There are a variety of ways you can offer allowance to your child. Regardless of which you choose, you can incorporate important real life math lessons into it.
There are generally four ways parents can offer allowances to their children. Most of us end up using a blend of these:
1. No allowance
2. Allowance in the traditional sense (child gets it regardless of chores completed or not)
3. Allowance based on completion of chores (all or nothing)
4. Allowance based on chores (pay-per-chore)
Once you decide how you’ll distribute funds to your children, you can use allowance for math learning and dig into the fun of practicing finances with them. Here are a handful of ways to do it:
1. Compare Options: Where there is money, there are things to spend it on. Before allowing your child to spend cash on something, ask her to pick out some other things that she’s interested in.
Have your child compare the prices and the perceived benefits for each. Give her time to consider, and possibly reject her various options.
For the little ones, use comparing words like “greater than” and “less than.” For older kids, talk about how much more or less. And talk about how one of the large items could be given up for two of their smaller choices.
2. Track Expenses: Ask your child to keep track of his expenses. If your child is young, he can keep receipts in a shoebox. At the end of the month, help him type the numbers into a spreadsheet and total them.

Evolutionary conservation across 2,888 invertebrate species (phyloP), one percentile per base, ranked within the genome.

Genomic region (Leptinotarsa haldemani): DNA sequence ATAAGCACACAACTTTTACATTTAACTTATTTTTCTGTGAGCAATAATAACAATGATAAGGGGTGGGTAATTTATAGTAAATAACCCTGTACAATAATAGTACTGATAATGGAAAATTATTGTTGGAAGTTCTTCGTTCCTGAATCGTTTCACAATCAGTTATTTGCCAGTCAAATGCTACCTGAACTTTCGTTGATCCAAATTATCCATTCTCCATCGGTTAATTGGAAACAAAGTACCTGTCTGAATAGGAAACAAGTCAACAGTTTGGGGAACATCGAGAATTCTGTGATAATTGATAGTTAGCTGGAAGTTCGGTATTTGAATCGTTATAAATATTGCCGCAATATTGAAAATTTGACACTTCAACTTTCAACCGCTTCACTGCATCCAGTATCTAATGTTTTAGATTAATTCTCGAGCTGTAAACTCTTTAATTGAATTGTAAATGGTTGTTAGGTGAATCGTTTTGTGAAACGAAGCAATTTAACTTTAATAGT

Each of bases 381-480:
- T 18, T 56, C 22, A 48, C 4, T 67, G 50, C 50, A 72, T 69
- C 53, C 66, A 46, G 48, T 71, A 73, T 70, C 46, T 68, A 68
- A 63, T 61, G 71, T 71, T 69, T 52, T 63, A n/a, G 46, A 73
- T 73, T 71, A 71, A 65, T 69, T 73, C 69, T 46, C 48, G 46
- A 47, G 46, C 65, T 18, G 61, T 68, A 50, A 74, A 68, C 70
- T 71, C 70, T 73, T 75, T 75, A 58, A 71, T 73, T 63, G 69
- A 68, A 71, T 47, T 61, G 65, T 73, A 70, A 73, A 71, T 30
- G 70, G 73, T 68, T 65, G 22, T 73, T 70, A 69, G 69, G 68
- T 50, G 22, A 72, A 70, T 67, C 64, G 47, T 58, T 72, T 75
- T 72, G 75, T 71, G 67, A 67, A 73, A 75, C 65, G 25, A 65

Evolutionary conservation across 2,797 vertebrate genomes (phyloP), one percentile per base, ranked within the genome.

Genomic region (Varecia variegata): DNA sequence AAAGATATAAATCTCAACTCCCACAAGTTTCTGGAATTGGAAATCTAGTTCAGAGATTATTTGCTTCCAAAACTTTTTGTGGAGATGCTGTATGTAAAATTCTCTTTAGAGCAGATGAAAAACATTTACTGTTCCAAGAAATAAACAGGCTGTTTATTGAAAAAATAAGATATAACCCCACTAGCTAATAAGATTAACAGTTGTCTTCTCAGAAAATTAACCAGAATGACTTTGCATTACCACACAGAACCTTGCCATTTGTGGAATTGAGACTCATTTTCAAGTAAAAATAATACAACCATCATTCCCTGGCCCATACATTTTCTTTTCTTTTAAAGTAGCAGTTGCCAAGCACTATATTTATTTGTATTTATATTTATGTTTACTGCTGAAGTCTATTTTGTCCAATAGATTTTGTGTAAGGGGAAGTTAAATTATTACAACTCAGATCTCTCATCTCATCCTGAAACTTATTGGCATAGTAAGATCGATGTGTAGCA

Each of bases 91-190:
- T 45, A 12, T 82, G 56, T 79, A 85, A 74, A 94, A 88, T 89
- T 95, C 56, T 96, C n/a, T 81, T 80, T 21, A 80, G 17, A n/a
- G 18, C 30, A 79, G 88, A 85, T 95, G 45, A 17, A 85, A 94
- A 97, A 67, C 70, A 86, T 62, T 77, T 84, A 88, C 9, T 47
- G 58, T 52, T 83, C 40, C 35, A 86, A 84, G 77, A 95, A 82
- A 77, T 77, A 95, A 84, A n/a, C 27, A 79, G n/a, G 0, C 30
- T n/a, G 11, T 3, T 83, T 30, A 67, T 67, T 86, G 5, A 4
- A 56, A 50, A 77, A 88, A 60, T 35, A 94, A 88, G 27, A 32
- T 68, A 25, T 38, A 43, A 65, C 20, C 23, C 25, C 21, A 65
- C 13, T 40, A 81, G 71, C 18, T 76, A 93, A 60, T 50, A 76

You both may be surprised at the final results!
3. Graph Expenses: Have your child look at the previous few months. Figure out the categories in which she spent money and help her set up a bar graph showing how much money is spent in each category each month.
Here’s a nifty tool from the National Center for Education Statistics to help you and your child create a bar graph.
4. Create a Budget: If you feel like your child is squandering too much of his allowance or using too much of your own disposable income, put him on a budget. Together, choose an amount that is reasonable and less than the amount he typically spends in a month.
Look closely at the graphs for the past few months and help your child choose the amount to be designated for each category. At the end of each month, see how well he did.
5. Save Money: Have your child include a category for savings in her budget. This can be for any “big ticket” items she dreams of having.
Ask your child to create a master wish list. Depending on how much you give for allowance (or allocate for her), this list might contain American Girl dolls, video game systems, or Ferraris. Or all of the above.
Consider helping your child plan for her long term future too. Build enough extra into her allowance that she can save for college or retirement.
6. And Have Fun! Talk about money and math in a positive way. Model happy budgeting and your children will learn there's joy in managing their finances.
Remember, other parents want your take on this topic too. So don’t forget to share your thoughts and experiences in the comments, below!
Bon Crowder is a math education fanatic currently teaching at a private school for teens with neurological differences. She writes for MathFour.com, a math education website supporting teachers and parents, and is the co-creator of That’s Math, a program that helps parents talk real-world math with their kids.